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A Victim Of A “Bullying” Government Speaks Out

Former Timberlands manager Kit Richards says the government has treated him “like a school yard bully” by putting pressure on Timberlands to have his current contract terminated. This afternoon he was yet to hear officially about his sacking. Chris Holm Reports.

Mr Richards resigned as Timberlands planning manager in January after the Government discovered he had sent e-mails to pro-logging groups suggesting they “put the heat on” Prime Minister Helen Clark and Timberlands Minister Pete Hodgson's plans to halt a beech logging scheme on the West Coast.

But last week it was revealed that days after his resignation Mr Richards was re-employed by Timberlands as a part-time consultant for the board.

Government reacted by strongly criticising the arrangement with Mr Hodgson calling the re-employment of Mr Richards “untenable”.

Last night after a meeting with the Minister, Timberland’s Chairman Warren Young announced that under “all the circumstances” the company believed it was appropriate to end all further contractual arrangements with Mr Richards

Mr Richards told Scoop he believed his re-employment by Timberlands had been blown out of proportion by the Government and was essentially a “non issue.”

“An inordinate of time is being spent- that defies any sort of rational analysis – to use the machinery of the state to try and beat-up on me”, he said.

He said he had only worked four paid days in Timberlands after his resignation in January. The other two days he spent cleaning out his office.

“The Government have leaped in thinking they had another major scandal, and they have ended up behaving like bullies..” Mr Richards said.

In Parliament Mr Hodgson said the government had received no “credible advice” that the work Mr Hodgson was doing could not be done by anyone else.

He also said it was inappropriate for a State Owned Enterprise to re-employ someone who was actively opposing Government policy regarding the company.

Mr Richards said the reasons for his re-employment by Timberlands were to smooth the transition for his replacement. He said he was not involved in areas where his personal views would allow him to come into conflict with the Government policy.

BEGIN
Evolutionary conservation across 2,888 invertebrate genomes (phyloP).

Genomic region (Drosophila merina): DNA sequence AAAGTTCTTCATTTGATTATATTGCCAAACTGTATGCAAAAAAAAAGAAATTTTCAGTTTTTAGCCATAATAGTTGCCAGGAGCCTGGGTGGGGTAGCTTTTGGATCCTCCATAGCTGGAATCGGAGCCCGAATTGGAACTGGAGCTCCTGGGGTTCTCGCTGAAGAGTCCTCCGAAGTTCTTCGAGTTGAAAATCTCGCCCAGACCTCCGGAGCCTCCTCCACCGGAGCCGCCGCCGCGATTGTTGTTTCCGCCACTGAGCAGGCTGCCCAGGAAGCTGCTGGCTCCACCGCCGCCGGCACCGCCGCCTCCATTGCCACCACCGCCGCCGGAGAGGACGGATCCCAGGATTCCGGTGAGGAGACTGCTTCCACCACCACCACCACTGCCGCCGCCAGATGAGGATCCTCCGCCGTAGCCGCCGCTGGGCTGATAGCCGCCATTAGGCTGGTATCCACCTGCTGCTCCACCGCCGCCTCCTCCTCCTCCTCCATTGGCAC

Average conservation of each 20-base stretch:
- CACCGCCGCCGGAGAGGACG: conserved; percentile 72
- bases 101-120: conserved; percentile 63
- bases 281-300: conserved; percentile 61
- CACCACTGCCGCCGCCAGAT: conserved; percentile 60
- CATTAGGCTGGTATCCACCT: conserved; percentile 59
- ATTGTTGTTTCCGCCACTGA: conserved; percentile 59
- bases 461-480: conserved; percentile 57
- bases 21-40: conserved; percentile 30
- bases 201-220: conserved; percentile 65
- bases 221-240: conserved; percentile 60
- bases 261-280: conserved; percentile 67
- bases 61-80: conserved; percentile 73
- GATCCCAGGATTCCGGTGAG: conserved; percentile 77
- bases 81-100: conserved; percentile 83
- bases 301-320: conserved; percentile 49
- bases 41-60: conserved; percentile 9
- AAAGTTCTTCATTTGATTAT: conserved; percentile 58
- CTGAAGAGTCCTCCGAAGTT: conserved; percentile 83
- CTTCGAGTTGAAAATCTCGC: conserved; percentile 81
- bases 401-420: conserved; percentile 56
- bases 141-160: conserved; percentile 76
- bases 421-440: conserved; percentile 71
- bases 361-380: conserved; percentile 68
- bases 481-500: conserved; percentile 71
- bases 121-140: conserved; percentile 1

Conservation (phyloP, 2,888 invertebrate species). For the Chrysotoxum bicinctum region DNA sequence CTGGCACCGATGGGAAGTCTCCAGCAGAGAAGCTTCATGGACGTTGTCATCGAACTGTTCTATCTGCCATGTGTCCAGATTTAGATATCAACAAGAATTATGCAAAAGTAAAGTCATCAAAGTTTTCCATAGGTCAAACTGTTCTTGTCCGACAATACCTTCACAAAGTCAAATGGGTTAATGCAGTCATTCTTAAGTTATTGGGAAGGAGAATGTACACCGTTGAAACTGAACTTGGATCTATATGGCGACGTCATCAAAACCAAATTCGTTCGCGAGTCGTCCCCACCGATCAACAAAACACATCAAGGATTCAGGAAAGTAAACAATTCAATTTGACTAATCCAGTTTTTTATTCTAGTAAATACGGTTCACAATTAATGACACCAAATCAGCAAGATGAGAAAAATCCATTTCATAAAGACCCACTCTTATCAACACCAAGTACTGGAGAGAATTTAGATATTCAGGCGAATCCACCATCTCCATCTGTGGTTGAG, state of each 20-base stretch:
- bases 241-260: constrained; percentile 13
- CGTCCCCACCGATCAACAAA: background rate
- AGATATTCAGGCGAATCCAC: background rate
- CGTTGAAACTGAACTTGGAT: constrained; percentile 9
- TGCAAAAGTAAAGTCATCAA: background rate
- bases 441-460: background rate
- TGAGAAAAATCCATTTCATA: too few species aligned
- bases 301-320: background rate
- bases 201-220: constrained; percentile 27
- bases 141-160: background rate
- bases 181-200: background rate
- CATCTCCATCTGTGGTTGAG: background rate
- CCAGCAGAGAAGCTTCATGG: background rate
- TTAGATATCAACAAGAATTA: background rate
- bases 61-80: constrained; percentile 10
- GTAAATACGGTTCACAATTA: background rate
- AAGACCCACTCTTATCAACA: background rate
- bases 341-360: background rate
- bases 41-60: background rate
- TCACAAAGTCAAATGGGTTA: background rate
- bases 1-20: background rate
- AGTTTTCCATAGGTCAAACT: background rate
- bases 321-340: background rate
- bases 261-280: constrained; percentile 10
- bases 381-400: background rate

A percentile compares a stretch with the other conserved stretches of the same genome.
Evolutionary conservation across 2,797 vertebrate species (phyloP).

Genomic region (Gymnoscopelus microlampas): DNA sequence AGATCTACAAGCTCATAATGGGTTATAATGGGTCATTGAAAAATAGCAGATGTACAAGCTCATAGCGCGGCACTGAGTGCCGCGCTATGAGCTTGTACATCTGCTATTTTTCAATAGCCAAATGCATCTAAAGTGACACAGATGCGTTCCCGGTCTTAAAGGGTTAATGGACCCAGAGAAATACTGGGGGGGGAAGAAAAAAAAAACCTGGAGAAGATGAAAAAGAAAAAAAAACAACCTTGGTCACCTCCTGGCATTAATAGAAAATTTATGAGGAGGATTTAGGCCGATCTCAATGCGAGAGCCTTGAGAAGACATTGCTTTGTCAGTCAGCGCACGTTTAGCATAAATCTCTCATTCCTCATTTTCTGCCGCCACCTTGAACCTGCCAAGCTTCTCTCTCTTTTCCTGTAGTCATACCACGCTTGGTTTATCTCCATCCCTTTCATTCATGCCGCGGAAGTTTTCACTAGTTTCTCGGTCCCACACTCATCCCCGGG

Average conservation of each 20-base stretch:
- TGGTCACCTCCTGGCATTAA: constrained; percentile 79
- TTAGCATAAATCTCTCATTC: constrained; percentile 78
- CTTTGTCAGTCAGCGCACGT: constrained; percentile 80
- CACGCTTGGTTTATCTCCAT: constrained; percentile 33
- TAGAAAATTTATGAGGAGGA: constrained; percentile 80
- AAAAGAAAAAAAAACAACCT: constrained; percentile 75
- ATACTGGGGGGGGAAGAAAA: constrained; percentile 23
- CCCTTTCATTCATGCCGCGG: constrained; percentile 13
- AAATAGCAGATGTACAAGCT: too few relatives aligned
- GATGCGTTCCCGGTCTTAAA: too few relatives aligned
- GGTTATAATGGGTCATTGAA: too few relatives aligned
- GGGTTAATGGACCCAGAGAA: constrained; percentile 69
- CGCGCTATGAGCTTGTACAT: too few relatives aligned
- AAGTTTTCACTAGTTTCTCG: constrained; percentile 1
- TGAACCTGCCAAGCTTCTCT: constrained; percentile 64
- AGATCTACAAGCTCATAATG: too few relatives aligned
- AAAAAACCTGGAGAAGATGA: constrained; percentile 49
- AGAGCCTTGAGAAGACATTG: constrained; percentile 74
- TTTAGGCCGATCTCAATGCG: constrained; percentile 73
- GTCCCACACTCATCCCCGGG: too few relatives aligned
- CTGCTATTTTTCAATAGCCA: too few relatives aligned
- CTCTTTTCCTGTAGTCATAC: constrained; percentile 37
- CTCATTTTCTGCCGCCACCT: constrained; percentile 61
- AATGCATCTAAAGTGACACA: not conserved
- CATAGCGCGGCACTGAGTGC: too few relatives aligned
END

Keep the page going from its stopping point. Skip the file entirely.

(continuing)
Mr Richards admitted others could also do his job. But he believed his experience in the company made him the best choice for the position, which was capped at 4 days a month.

He said he also felt singled out in the way he had been treated by the Government compared with its treatment of other public servants.

The opposition has accused the Government with hypocrisy in its dealings with Mr Richard’s consultancy, contrasting his treatment to that of former Police Commissioner Peter Doone, who after having been forced to retire early over an incident at a late night police check-point, was re- employed by the Government as a consultant for over $200,000 a year.

Mr Richards said while he would not comment specifically on the Government’s handling of Peter Doone in comparison to his treatment, “other than to say I think people can see the differences between the two.”

Mr Richards believed the court action against the government underway in the High Court taken by West Coast Timber could end up proving that he had done nothing wrong in sending the e- mail.

“I’ve heard numerous times just in the last couple of days [that my e- mails were] acting against the company’s statement of corporate intent.

“Of-course the statement of corporate intent, has not changed - by order of a court of New Zealand.”

“There is no way I was acting contrary to the interests company, it would be argued in every sense that anything that I was doing was to promote the option of beech forest management.”

At midday Mr Richards said he had still not been contacted by Timberlands officially over his dismissal.

“I’ve just had the press-releases from Timberlands, to be fair, they’re probably flat out with the court-action,” he said.

Mr Richards said he would be delighted to give evidence in any court proceedings taken against the government in relation to the end of beech logging on the West Coast.

© Scoop Media

 
 
 
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